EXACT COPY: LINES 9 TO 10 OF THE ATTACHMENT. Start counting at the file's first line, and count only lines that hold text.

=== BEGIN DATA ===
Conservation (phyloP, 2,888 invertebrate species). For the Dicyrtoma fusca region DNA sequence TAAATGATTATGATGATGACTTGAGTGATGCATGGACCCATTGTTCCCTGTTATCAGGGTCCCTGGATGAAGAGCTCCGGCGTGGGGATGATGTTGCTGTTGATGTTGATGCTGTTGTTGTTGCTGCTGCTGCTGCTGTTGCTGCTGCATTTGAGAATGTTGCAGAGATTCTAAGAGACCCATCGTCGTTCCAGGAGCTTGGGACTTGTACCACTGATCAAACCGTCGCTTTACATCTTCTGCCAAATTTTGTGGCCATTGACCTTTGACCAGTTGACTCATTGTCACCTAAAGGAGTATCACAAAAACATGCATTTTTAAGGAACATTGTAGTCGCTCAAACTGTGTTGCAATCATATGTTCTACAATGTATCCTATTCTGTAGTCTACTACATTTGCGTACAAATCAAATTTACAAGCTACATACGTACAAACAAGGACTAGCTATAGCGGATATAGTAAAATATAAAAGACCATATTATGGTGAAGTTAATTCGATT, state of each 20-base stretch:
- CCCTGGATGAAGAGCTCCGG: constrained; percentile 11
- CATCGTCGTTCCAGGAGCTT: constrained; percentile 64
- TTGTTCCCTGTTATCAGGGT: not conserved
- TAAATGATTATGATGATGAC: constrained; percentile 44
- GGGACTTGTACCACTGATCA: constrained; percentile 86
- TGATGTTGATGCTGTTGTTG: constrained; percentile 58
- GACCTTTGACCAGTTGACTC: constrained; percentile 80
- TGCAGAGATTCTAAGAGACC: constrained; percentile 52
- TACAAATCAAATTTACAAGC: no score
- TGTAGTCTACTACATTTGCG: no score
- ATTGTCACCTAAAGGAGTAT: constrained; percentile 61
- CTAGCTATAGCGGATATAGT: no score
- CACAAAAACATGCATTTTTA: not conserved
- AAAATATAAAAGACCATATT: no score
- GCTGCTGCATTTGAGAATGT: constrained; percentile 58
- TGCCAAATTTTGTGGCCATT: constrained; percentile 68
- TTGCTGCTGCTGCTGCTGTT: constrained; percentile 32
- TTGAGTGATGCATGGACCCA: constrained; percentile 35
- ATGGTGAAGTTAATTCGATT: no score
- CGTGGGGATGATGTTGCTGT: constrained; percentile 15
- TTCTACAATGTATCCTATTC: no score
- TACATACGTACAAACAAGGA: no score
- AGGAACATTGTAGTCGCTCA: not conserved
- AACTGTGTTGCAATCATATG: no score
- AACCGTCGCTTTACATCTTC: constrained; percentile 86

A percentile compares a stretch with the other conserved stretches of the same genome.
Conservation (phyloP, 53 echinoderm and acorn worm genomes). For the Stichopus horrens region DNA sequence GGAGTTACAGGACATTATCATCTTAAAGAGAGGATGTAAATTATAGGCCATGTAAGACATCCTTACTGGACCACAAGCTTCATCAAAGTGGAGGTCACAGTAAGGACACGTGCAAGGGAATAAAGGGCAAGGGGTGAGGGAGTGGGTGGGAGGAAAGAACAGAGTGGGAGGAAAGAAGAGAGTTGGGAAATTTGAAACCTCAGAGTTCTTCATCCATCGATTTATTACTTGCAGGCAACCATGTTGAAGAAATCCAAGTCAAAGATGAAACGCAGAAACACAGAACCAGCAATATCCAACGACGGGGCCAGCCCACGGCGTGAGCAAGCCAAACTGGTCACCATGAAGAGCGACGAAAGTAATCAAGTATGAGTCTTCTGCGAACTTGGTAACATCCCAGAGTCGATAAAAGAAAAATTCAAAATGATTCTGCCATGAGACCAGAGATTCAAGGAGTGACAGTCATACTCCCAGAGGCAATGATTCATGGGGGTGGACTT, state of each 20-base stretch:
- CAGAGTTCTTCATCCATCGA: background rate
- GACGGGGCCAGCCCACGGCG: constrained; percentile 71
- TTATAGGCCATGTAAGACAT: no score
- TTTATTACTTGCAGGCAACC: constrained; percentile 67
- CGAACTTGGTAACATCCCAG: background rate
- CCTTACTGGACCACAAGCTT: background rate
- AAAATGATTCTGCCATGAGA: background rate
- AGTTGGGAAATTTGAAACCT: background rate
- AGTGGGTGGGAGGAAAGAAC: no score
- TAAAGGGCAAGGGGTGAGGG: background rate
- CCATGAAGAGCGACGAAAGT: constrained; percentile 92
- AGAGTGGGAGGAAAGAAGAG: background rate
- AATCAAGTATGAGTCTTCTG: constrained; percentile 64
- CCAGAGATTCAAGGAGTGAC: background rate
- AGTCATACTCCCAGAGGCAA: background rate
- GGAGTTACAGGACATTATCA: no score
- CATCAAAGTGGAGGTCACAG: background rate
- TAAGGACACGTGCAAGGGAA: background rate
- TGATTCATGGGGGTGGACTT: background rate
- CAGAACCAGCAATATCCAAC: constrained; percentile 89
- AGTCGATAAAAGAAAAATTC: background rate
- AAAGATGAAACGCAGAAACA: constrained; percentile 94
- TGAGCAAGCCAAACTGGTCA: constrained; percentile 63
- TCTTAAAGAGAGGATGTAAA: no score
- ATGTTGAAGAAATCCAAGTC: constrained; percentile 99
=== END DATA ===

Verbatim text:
- TGCAGAGATTCTAAGAGACC: constrained; percentile 52
- TACAAATCAAATTTACAAGC: no score